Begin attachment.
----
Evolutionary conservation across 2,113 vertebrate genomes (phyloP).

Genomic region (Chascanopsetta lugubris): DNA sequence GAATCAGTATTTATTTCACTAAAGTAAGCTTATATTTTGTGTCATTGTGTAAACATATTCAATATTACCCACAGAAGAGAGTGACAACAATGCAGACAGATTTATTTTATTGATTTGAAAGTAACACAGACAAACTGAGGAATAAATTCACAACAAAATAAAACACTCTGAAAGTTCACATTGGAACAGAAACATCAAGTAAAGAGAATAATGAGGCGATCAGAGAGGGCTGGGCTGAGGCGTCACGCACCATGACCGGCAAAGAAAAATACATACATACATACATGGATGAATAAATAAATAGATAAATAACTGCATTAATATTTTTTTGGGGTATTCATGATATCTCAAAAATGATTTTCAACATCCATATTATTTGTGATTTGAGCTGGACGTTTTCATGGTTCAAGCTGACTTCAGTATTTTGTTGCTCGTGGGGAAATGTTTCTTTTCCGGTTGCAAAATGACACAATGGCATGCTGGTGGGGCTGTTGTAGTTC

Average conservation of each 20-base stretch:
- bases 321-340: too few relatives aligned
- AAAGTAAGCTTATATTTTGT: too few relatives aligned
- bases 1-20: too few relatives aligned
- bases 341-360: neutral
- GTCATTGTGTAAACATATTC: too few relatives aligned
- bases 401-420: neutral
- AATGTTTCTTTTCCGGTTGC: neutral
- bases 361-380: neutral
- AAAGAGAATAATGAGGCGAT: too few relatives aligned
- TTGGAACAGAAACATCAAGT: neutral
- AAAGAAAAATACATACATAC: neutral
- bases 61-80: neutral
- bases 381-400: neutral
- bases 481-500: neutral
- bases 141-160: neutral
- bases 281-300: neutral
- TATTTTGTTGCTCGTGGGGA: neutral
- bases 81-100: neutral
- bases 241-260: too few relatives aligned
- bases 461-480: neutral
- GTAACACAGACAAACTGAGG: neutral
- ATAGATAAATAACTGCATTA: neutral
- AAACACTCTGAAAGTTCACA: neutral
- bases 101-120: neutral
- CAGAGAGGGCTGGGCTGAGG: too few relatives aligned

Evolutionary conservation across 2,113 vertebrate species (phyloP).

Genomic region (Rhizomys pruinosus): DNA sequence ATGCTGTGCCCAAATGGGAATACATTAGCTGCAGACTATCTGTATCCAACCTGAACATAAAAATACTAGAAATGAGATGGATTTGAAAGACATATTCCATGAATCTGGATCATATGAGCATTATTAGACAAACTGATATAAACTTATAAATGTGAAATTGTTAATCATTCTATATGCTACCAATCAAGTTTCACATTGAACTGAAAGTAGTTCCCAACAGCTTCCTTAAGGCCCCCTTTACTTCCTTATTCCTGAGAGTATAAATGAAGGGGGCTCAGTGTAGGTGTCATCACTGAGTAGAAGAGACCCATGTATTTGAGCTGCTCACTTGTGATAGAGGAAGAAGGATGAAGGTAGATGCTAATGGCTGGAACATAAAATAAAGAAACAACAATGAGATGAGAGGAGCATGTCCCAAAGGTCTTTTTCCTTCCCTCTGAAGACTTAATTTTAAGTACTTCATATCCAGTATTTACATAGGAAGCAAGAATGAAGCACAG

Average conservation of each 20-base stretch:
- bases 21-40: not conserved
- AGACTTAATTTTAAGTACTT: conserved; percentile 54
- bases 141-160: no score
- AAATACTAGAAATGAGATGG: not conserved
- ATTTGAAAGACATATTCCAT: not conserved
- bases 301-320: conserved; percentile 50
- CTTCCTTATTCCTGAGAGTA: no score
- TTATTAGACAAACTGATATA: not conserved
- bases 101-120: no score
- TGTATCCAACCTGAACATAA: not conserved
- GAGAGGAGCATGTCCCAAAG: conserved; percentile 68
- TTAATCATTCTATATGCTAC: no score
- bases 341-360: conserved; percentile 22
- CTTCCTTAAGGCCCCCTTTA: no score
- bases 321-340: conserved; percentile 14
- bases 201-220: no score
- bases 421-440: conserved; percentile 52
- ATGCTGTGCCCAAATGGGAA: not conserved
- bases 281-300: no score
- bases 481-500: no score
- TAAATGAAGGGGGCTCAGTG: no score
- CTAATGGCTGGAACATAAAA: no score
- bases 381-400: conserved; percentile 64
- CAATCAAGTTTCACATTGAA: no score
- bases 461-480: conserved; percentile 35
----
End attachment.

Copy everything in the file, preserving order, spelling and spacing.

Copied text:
Evolutionary conservation across 2,113 vertebrate genomes (phyloP).

Genomic region (Chascanopsetta lugubris): DNA sequence GAATCAGTATTTATTTCACTAAAGTAAGCTTATATTTTGTGTCATTGTGTAAACATATTCAATATTACCCACAGAAGAGAGTGACAACAATGCAGACAGATTTATTTTATTGATTTGAAAGTAACACAGACAAACTGAGGAATAAATTCACAACAAAATAAAACACTCTGAAAGTTCACATTGGAACAGAAACATCAAGTAAAGAGAATAATGAGGCGATCAGAGAGGGCTGGGCTGAGGCGTCACGCACCATGACCGGCAAAGAAAAATACATACATACATACATGGATGAATAAATAAATAGATAAATAACTGCATTAATATTTTTTTGGGGTATTCATGATATCTCAAAAATGATTTTCAACATCCATATTATTTGTGATTTGAGCTGGACGTTTTCATGGTTCAAGCTGACTTCAGTATTTTGTTGCTCGTGGGGAAATGTTTCTTTTCCGGTTGCAAAATGACACAATGGCATGCTGGTGGGGCTGTTGTAGTTC

Average conservation of each 20-base stretch:
- bases 321-340: too few relatives aligned
- AAAGTAAGCTTATATTTTGT: too few relatives aligned
- bases 1-20: too few relatives aligned
- bases 341-360: neutral
- GTCATTGTGTAAACATATTC: too few relatives aligned
- bases 401-420: neutral
- AATGTTTCTTTTCCGGTTGC: neutral
- bases 361-380: neutral
- AAAGAGAATAATGAGGCGAT: too few relatives aligned
- TTGGAACAGAAACATCAAGT: neutral
- AAAGAAAAATACATACATAC: neutral
- bases 61-80: neutral
- bases 381-400: neutral
- bases 481-500: neutral
- bases 141-160: neutral
- bases 281-300: neutral
- TATTTTGTTGCTCGTGGGGA: neutral
- bases 81-100: neutral
- bases 241-260: too few relatives aligned
- bases 461-480: neutral
- GTAACACAGACAAACTGAGG: neutral
- ATAGATAAATAACTGCATTA: neutral
- AAACACTCTGAAAGTTCACA: neutral
- bases 101-120: neutral
- CAGAGAGGGCTGGGCTGAGG: too few relatives aligned

Evolutionary conservation across 2,113 vertebrate species (phyloP).

Genomic region (Rhizomys pruinosus): DNA sequence ATGCTGTGCCCAAATGGGAATACATTAGCTGCAGACTATCTGTATCCAACCTGAACATAAAAATACTAGAAATGAGATGGATTTGAAAGACATATTCCATGAATCTGGATCATATGAGCATTATTAGACAAACTGATATAAACTTATAAATGTGAAATTGTTAATCATTCTATATGCTACCAATCAAGTTTCACATTGAACTGAAAGTAGTTCCCAACAGCTTCCTTAAGGCCCCCTTTACTTCCTTATTCCTGAGAGTATAAATGAAGGGGGCTCAGTGTAGGTGTCATCACTGAGTAGAAGAGACCCATGTATTTGAGCTGCTCACTTGTGATAGAGGAAGAAGGATGAAGGTAGATGCTAATGGCTGGAACATAAAATAAAGAAACAACAATGAGATGAGAGGAGCATGTCCCAAAGGTCTTTTTCCTTCCCTCTGAAGACTTAATTTTAAGTACTTCATATCCAGTATTTACATAGGAAGCAAGAATGAAGCACAG

Average conservation of each 20-base stretch:
- bases 21-40: not conserved
- AGACTTAATTTTAAGTACTT: conserved; percentile 54
- bases 141-160: no score
- AAATACTAGAAATGAGATGG: not conserved
- ATTTGAAAGACATATTCCAT: not conserved
- bases 301-320: conserved; percentile 50
- CTTCCTTATTCCTGAGAGTA: no score
- TTATTAGACAAACTGATATA: not conserved
- bases 101-120: no score
- TGTATCCAACCTGAACATAA: not conserved
- GAGAGGAGCATGTCCCAAAG: conserved; percentile 68
- TTAATCATTCTATATGCTAC: no score
- bases 341-360: conserved; percentile 22
- CTTCCTTAAGGCCCCCTTTA: no score
- bases 321-340: conserved; percentile 14
- bases 201-220: no score
- bases 421-440: conserved; percentile 52
- ATGCTGTGCCCAAATGGGAA: not conserved
- bases 281-300: no score
- bases 481-500: no score
- TAAATGAAGGGGGCTCAGTG: no score
- CTAATGGCTGGAACATAAAA: no score
- bases 381-400: conserved; percentile 64
- CAATCAAGTTTCACATTGAA: no score
- bases 461-480: conserved; percentile 35